You know what day it is? It’s Monday again and that can mean only one thing here at GodisaGeek: It’s time for another edition of Mobile Monday, the article where we take a look at four mobile games and let you know if they’re worth your time and money.
This week we’re taking a look at One Tap Hero from Coconut Island, Pilot Brothers from G5 Entertainment, Fallblox from Nintendo and Angry Birds Star Wars from Rovio Entertainment.
Read on to find the full reviews of each game, but don’t forget to come back next week for more Mobile Monday reviews. While you’re here, if you have played any of the games listed, or even just want to come back once you’ve had a go to let us know how you got on, we’d love to hear from you in the comment box at the bottom of the page.
Titles are available on iPhone and iPad unless specifically stated otherwise. If you like what you read, click the small black “App Store” button to load iTunes up and purchase the title!
ONE TAP HERO by Martin Baker:
Some games on the iOS App Store have very descriptive names. There aren’t a lot of examples of them but when they do pop up, it certainly is a breath of fresh air to know what you’re getting yourself into before you even open the app. One Tap Hero, developed by Coconut Island, is one of those games. Even from the title of the application you know that the control scheme is going to be simple, only requiring a single tap in order to perform the many actions that are in the game. Does the simplicity of the controls mean that the game is more or less enjoyable? Only time, and actually playing it, will tell.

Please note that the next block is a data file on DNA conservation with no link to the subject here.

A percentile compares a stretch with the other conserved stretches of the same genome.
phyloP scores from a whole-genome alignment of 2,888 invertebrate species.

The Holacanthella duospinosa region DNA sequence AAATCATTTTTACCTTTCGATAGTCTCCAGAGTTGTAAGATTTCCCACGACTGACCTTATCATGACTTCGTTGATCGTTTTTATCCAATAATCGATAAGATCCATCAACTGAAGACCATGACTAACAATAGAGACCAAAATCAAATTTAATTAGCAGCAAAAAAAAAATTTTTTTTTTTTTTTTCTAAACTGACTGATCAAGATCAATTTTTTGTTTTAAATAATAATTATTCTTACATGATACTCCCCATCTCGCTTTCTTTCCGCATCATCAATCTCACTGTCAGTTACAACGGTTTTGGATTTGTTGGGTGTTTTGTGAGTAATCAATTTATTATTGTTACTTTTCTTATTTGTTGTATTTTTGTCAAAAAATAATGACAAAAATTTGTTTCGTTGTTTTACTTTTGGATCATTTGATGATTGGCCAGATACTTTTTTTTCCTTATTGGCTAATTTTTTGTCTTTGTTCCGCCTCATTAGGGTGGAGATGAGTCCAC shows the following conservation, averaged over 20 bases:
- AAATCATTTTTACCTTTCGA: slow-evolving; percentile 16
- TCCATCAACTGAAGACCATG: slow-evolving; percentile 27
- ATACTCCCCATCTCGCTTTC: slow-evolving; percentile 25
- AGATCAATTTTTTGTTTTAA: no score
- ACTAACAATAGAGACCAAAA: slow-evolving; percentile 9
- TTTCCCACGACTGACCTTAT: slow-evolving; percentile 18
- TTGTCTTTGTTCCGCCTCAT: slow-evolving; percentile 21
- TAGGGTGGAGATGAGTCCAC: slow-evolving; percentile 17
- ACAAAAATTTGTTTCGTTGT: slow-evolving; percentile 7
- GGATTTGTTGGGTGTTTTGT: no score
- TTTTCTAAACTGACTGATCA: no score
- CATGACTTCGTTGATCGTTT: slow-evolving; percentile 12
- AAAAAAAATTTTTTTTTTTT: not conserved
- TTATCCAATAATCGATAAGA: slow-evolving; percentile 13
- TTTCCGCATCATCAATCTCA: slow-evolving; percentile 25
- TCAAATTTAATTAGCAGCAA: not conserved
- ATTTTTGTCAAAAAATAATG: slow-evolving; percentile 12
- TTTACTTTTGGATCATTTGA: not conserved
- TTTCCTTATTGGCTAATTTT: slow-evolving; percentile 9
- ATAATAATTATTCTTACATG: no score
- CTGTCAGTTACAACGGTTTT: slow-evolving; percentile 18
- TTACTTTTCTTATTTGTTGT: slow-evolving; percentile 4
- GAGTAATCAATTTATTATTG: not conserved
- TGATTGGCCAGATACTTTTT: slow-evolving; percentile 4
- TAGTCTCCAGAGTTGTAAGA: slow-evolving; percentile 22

The gameplay in One Tap Hero requires the player to get to the end of the level and rescue the main character’s girlfriend who has seemingly been turned into a bear. It’s very Mario-esque in that regard and that familiarity allows players to instantly know what they’re supposed to be doing in the game. The main character will always move across the screen, the only input the player has to perform is to tap the screen in order to make the character jump or climb a ladder. The player must use this single action in order to get to the end of each level while collecting as many of the three stars, hidden on each level, as possible.
In a couple of the levels there’s also a key that’s a little bit harder to grab than the stars, collect these keys and you’ll be able to unlock one of the secret levels that are dotted along the bottom of the page. You’re going to want to unlock all of these levels if you want to 100% complete the game, but they’re not required in order to further your progression through the title. Collect a set number of stars and you’ll be able to move on to the next series of levels until you’ve completed all 100 of the currently available levels. At that point, you’re going to have to wait a little bit until the developer gets around to adding a few more sections to the game.
As the title would suggest, the controls of the One Tap Hero consists of a single tap, that’s all you’re going to have to do in order to play through the game, just tap the screen whenever you want to do anything. Tap the screen when there isn’t a ladder around and the character will jump, do it while you’re near a ladder and he’ll start climbing up it, tap it again and he’ll start walking back down it. The simplicity of the controls doesn’t mean that the game is easy though, there are points in the game when you’ll be replaying levels over and over again just to get the full three stars; in a good way though.
There’s something really interesting about playing a game that only has a single control to worry about, no fiddling about with on-screen analog sticks, no precise controls that are difficult to use on the smaller screens of the iPhone and iPod Touches, just simple, addictive and fun gameplay. Everybody should download and play One Tap Hero, it’s a great iOS games that knows how to use the touch functionality of the devices to its advantage.
PILOT BROTHERS by Martin Baker: